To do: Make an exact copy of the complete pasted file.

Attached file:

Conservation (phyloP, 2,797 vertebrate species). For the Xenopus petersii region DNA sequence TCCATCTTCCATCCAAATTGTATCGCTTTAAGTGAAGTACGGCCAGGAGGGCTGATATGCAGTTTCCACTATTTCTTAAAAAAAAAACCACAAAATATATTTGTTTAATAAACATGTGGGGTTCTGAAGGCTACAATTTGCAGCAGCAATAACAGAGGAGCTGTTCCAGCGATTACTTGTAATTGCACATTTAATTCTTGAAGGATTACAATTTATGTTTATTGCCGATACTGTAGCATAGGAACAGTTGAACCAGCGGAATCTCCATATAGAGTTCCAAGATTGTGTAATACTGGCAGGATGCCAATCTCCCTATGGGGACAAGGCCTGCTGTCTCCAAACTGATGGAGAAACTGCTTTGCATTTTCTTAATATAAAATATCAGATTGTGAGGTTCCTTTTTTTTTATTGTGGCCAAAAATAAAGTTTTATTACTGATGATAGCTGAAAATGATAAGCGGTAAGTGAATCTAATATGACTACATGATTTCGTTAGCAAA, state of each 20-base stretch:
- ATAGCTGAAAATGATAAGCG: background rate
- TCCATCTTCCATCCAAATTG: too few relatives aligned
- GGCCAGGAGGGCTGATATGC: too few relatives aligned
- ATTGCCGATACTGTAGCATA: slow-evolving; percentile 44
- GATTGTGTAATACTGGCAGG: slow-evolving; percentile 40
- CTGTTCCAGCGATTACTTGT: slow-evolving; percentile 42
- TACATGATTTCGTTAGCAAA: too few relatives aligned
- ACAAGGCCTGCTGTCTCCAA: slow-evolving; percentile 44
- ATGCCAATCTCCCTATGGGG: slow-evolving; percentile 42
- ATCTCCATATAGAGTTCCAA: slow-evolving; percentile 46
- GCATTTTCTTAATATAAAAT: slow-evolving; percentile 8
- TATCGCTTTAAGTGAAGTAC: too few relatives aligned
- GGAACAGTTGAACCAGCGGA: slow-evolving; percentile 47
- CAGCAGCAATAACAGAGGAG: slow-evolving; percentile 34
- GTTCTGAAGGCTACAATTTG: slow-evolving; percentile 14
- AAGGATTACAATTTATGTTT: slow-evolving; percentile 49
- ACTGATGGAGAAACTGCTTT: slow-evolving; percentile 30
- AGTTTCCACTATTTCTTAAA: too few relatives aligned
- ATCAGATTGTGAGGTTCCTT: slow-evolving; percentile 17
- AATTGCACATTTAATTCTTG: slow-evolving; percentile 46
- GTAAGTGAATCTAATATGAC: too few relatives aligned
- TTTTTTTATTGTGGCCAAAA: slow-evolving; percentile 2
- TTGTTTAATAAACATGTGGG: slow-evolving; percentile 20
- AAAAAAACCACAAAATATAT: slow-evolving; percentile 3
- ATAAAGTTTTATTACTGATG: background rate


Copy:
Conservation (phyloP, 2,797 vertebrate species). For the Xenopus petersii region DNA sequence TCCATCTTCCATCCAAATTGTATCGCTTTAAGTGAAGTACGGCCAGGAGGGCTGATATGCAGTTTCCACTATTTCTTAAAAAAAAAACCACAAAATATATTTGTTTAATAAACATGTGGGGTTCTGAAGGCTACAATTTGCAGCAGCAATAACAGAGGAGCTGTTCCAGCGATTACTTGTAATTGCACATTTAATTCTTGAAGGATTACAATTTATGTTTATTGCCGATACTGTAGCATAGGAACAGTTGAACCAGCGGAATCTCCATATAGAGTTCCAAGATTGTGTAATACTGGCAGGATGCCAATCTCCCTATGGGGACAAGGCCTGCTGTCTCCAAACTGATGGAGAAACTGCTTTGCATTTTCTTAATATAAAATATCAGATTGTGAGGTTCCTTTTTTTTTATTGTGGCCAAAAATAAAGTTTTATTACTGATGATAGCTGAAAATGATAAGCGGTAAGTGAATCTAATATGACTACATGATTTCGTTAGCAAA, state of each 20-base stretch:
- ATAGCTGAAAATGATAAGCG: background rate
- TCCATCTTCCATCCAAATTG: too few relatives aligned
- GGCCAGGAGGGCTGATATGC: too few relatives aligned
- ATTGCCGATACTGTAGCATA: slow-evolving; percentile 44
- GATTGTGTAATACTGGCAGG: slow-evolving; percentile 40
- CTGTTCCAGCGATTACTTGT: slow-evolving; percentile 42
- TACATGATTTCGTTAGCAAA: too few relatives aligned
- ACAAGGCCTGCTGTCTCCAA: slow-evolving; percentile 44
- ATGCCAATCTCCCTATGGGG: slow-evolving; percentile 42
- ATCTCCATATAGAGTTCCAA: slow-evolving; percentile 46
- GCATTTTCTTAATATAAAAT: slow-evolving; percentile 8
- TATCGCTTTAAGTGAAGTAC: too few relatives aligned
- GGAACAGTTGAACCAGCGGA: slow-evolving; percentile 47
- CAGCAGCAATAACAGAGGAG: slow-evolving; percentile 34
- GTTCTGAAGGCTACAATTTG: slow-evolving; percentile 14
- AAGGATTACAATTTATGTTT: slow-evolving; percentile 49
- ACTGATGGAGAAACTGCTTT: slow-evolving; percentile 30
- AGTTTCCACTATTTCTTAAA: too few relatives aligned
- ATCAGATTGTGAGGTTCCTT: slow-evolving; percentile 17
- AATTGCACATTTAATTCTTG: slow-evolving; percentile 46
- GTAAGTGAATCTAATATGAC: too few relatives aligned
- TTTTTTTATTGTGGCCAAAA: slow-evolving; percentile 2
- TTGTTTAATAAACATGTGGG: slow-evolving; percentile 20
- AAAAAAACCACAAAATATAT: slow-evolving; percentile 3
- ATAAAGTTTTATTACTGATG: background rate